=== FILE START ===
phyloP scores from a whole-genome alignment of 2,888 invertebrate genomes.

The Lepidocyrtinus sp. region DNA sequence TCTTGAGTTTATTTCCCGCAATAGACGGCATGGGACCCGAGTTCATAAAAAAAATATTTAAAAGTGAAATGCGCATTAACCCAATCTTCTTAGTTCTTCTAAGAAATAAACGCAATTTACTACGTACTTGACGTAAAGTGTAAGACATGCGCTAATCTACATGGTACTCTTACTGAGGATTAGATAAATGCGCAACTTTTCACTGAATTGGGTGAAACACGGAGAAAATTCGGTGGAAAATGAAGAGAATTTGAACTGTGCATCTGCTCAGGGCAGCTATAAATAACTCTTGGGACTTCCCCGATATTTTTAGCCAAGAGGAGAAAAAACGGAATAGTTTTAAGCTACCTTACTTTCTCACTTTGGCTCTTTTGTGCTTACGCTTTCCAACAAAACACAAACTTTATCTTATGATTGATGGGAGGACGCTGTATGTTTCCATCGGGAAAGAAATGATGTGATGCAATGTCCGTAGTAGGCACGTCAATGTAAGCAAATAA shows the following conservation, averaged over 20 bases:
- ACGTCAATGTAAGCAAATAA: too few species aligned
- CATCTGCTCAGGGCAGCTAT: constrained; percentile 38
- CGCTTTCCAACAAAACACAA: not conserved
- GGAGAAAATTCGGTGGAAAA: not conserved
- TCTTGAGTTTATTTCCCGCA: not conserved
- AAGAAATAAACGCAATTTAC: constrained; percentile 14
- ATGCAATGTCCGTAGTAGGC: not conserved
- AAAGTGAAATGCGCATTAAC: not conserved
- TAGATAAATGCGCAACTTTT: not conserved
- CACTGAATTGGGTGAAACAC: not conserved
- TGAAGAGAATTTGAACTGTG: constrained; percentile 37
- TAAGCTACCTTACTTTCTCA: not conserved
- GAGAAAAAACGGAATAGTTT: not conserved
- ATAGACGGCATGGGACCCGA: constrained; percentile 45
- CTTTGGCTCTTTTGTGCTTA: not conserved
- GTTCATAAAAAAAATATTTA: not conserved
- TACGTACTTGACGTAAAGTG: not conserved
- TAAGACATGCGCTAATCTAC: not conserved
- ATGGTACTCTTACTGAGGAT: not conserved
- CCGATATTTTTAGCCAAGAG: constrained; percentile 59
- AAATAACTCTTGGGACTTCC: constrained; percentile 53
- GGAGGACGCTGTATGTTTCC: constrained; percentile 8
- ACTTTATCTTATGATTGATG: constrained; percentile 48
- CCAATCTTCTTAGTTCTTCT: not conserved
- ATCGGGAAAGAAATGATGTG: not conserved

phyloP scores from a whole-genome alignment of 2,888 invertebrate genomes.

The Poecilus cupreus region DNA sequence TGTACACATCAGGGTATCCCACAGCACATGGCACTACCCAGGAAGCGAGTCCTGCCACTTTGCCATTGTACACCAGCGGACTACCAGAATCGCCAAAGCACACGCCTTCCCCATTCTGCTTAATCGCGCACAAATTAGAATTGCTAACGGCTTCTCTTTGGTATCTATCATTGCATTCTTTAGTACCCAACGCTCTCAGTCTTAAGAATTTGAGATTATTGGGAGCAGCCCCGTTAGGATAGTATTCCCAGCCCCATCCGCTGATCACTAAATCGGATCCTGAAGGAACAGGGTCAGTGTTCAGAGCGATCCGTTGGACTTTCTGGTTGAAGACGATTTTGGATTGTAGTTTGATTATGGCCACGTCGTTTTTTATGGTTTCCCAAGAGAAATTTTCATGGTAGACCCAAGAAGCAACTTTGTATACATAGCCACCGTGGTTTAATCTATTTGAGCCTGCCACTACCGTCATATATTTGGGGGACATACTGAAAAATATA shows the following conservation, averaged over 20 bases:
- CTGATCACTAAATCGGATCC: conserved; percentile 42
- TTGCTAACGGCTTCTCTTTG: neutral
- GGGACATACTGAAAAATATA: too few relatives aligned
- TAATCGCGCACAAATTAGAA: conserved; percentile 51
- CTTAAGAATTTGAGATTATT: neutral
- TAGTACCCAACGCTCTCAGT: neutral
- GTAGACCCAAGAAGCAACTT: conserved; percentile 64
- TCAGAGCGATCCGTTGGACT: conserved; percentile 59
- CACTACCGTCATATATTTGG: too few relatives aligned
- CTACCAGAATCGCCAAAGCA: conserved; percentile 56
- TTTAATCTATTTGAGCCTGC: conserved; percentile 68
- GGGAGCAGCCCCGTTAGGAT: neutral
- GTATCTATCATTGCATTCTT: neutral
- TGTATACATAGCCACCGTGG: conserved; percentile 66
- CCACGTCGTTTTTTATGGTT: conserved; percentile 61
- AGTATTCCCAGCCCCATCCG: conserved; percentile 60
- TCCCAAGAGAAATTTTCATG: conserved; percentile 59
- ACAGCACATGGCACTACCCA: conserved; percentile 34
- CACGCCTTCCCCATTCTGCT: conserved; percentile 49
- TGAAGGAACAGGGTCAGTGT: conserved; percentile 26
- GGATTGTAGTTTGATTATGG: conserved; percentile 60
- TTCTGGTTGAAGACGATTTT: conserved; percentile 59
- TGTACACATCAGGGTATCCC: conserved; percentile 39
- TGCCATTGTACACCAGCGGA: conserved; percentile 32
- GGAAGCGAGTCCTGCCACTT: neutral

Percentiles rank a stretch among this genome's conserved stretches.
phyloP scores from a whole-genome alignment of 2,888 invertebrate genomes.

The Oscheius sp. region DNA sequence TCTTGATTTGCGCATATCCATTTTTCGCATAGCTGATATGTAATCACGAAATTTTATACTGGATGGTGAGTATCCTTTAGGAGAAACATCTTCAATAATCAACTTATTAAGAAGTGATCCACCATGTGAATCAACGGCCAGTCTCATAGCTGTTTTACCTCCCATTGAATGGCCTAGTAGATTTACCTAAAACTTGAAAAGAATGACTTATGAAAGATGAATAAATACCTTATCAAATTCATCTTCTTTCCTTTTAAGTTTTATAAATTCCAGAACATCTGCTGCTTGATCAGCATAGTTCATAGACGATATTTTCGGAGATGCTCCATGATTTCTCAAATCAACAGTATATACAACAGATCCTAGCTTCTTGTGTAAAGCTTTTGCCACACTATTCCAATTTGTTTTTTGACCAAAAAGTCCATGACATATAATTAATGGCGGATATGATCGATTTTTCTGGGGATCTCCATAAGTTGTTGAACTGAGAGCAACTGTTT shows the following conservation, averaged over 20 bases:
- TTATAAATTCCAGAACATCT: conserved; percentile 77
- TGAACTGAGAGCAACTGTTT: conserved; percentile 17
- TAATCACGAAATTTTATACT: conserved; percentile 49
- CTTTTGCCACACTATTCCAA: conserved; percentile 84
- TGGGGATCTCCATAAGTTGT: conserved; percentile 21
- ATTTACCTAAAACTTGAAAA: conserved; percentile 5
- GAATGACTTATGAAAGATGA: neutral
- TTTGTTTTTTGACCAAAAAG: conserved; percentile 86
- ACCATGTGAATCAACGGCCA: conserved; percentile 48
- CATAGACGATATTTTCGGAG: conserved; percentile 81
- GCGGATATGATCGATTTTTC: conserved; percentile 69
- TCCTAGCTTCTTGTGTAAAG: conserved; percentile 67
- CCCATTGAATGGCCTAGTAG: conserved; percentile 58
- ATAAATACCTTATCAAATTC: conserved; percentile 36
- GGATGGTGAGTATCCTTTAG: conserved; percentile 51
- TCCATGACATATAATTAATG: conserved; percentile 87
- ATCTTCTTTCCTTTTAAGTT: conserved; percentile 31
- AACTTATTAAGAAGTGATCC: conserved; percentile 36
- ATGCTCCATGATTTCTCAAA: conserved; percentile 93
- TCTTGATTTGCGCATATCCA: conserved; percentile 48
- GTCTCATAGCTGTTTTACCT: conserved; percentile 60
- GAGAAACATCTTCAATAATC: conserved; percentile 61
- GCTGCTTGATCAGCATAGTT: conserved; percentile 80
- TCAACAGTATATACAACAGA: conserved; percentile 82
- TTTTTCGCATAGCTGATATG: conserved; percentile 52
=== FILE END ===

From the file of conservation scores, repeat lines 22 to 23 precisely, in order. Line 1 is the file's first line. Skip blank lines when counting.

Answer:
- CCGATATTTTTAGCCAAGAG: constrained; percentile 59
- AAATAACTCTTGGGACTTCC: constrained; percentile 53